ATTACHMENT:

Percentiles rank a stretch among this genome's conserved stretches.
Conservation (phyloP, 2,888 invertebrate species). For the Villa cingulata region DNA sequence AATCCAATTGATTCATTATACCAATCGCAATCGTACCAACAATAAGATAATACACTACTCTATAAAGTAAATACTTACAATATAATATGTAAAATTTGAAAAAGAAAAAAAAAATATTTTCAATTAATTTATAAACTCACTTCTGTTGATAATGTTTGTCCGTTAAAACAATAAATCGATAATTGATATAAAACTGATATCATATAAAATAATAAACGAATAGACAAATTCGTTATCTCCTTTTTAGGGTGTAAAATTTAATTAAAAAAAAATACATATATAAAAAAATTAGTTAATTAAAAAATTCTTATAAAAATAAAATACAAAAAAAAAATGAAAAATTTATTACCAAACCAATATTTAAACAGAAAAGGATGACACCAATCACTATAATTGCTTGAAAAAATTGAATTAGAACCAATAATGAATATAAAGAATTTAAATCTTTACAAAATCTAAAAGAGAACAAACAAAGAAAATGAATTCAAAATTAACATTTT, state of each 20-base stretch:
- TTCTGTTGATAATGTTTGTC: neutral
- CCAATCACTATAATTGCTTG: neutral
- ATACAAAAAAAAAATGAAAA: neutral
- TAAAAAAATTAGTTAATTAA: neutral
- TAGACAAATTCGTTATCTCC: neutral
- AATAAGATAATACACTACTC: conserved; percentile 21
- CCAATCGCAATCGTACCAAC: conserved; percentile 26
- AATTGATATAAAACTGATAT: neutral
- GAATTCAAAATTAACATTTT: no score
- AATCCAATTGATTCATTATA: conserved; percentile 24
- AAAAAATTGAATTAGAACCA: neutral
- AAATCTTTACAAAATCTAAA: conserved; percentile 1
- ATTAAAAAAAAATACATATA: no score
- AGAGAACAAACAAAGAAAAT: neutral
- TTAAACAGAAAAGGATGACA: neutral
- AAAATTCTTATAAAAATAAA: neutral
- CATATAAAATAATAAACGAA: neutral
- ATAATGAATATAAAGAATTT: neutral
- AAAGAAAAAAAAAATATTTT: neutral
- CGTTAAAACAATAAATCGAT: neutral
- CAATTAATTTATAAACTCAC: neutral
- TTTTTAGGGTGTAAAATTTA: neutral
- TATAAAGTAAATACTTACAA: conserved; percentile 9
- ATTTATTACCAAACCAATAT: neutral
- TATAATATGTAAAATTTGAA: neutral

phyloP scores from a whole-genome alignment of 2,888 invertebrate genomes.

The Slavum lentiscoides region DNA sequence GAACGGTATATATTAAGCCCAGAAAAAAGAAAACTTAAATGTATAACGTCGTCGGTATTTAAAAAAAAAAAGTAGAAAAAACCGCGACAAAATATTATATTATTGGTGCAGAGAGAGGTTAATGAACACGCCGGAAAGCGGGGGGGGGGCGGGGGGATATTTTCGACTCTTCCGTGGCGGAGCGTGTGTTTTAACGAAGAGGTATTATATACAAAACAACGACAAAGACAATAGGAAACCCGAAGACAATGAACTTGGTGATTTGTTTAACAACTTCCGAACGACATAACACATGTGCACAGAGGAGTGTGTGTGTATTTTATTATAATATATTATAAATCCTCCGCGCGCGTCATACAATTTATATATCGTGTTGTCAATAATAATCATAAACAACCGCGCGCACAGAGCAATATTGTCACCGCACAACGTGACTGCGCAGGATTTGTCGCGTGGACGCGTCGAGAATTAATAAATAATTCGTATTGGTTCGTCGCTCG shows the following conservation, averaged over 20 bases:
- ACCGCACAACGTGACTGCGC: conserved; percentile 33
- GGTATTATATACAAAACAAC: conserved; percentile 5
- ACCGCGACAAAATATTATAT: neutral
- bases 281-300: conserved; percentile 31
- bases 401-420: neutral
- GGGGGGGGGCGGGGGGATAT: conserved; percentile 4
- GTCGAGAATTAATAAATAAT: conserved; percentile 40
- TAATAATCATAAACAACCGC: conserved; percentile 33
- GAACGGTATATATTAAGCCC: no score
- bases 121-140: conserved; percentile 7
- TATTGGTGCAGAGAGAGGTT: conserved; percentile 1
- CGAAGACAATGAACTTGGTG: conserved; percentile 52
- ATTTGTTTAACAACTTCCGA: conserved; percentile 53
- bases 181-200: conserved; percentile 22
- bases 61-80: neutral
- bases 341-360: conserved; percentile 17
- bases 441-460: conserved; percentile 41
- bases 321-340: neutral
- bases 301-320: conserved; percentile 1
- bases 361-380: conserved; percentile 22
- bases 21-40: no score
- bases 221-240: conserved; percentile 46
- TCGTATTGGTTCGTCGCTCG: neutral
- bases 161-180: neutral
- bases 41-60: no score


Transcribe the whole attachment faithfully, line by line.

Percentiles rank a stretch among this genome's conserved stretches.
Conservation (phyloP, 2,888 invertebrate species). For the Villa cingulata region DNA sequence AATCCAATTGATTCATTATACCAATCGCAATCGTACCAACAATAAGATAATACACTACTCTATAAAGTAAATACTTACAATATAATATGTAAAATTTGAAAAAGAAAAAAAAAATATTTTCAATTAATTTATAAACTCACTTCTGTTGATAATGTTTGTCCGTTAAAACAATAAATCGATAATTGATATAAAACTGATATCATATAAAATAATAAACGAATAGACAAATTCGTTATCTCCTTTTTAGGGTGTAAAATTTAATTAAAAAAAAATACATATATAAAAAAATTAGTTAATTAAAAAATTCTTATAAAAATAAAATACAAAAAAAAAATGAAAAATTTATTACCAAACCAATATTTAAACAGAAAAGGATGACACCAATCACTATAATTGCTTGAAAAAATTGAATTAGAACCAATAATGAATATAAAGAATTTAAATCTTTACAAAATCTAAAAGAGAACAAACAAAGAAAATGAATTCAAAATTAACATTTT, state of each 20-base stretch:
- TTCTGTTGATAATGTTTGTC: neutral
- CCAATCACTATAATTGCTTG: neutral
- ATACAAAAAAAAAATGAAAA: neutral
- TAAAAAAATTAGTTAATTAA: neutral
- TAGACAAATTCGTTATCTCC: neutral
- AATAAGATAATACACTACTC: conserved; percentile 21
- CCAATCGCAATCGTACCAAC: conserved; percentile 26
- AATTGATATAAAACTGATAT: neutral
- GAATTCAAAATTAACATTTT: no score
- AATCCAATTGATTCATTATA: conserved; percentile 24
- AAAAAATTGAATTAGAACCA: neutral
- AAATCTTTACAAAATCTAAA: conserved; percentile 1
- ATTAAAAAAAAATACATATA: no score
- AGAGAACAAACAAAGAAAAT: neutral
- TTAAACAGAAAAGGATGACA: neutral
- AAAATTCTTATAAAAATAAA: neutral
- CATATAAAATAATAAACGAA: neutral
- ATAATGAATATAAAGAATTT: neutral
- AAAGAAAAAAAAAATATTTT: neutral
- CGTTAAAACAATAAATCGAT: neutral
- CAATTAATTTATAAACTCAC: neutral
- TTTTTAGGGTGTAAAATTTA: neutral
- TATAAAGTAAATACTTACAA: conserved; percentile 9
- ATTTATTACCAAACCAATAT: neutral
- TATAATATGTAAAATTTGAA: neutral

phyloP scores from a whole-genome alignment of 2,888 invertebrate genomes.

The Slavum lentiscoides region DNA sequence GAACGGTATATATTAAGCCCAGAAAAAAGAAAACTTAAATGTATAACGTCGTCGGTATTTAAAAAAAAAAAGTAGAAAAAACCGCGACAAAATATTATATTATTGGTGCAGAGAGAGGTTAATGAACACGCCGGAAAGCGGGGGGGGGGCGGGGGGATATTTTCGACTCTTCCGTGGCGGAGCGTGTGTTTTAACGAAGAGGTATTATATACAAAACAACGACAAAGACAATAGGAAACCCGAAGACAATGAACTTGGTGATTTGTTTAACAACTTCCGAACGACATAACACATGTGCACAGAGGAGTGTGTGTGTATTTTATTATAATATATTATAAATCCTCCGCGCGCGTCATACAATTTATATATCGTGTTGTCAATAATAATCATAAACAACCGCGCGCACAGAGCAATATTGTCACCGCACAACGTGACTGCGCAGGATTTGTCGCGTGGACGCGTCGAGAATTAATAAATAATTCGTATTGGTTCGTCGCTCG shows the following conservation, averaged over 20 bases:
- ACCGCACAACGTGACTGCGC: conserved; percentile 33
- GGTATTATATACAAAACAAC: conserved; percentile 5
- ACCGCGACAAAATATTATAT: neutral
- bases 281-300: conserved; percentile 31
- bases 401-420: neutral
- GGGGGGGGGCGGGGGGATAT: conserved; percentile 4
- GTCGAGAATTAATAAATAAT: conserved; percentile 40
- TAATAATCATAAACAACCGC: conserved; percentile 33
- GAACGGTATATATTAAGCCC: no score
- bases 121-140: conserved; percentile 7
- TATTGGTGCAGAGAGAGGTT: conserved; percentile 1
- CGAAGACAATGAACTTGGTG: conserved; percentile 52
- ATTTGTTTAACAACTTCCGA: conserved; percentile 53
- bases 181-200: conserved; percentile 22
- bases 61-80: neutral
- bases 341-360: conserved; percentile 17
- bases 441-460: conserved; percentile 41
- bases 321-340: neutral
- bases 301-320: conserved; percentile 1
- bases 361-380: conserved; percentile 22
- bases 21-40: no score
- bases 221-240: conserved; percentile 46
- TCGTATTGGTTCGTCGCTCG: neutral
- bases 161-180: neutral
- bases 41-60: no score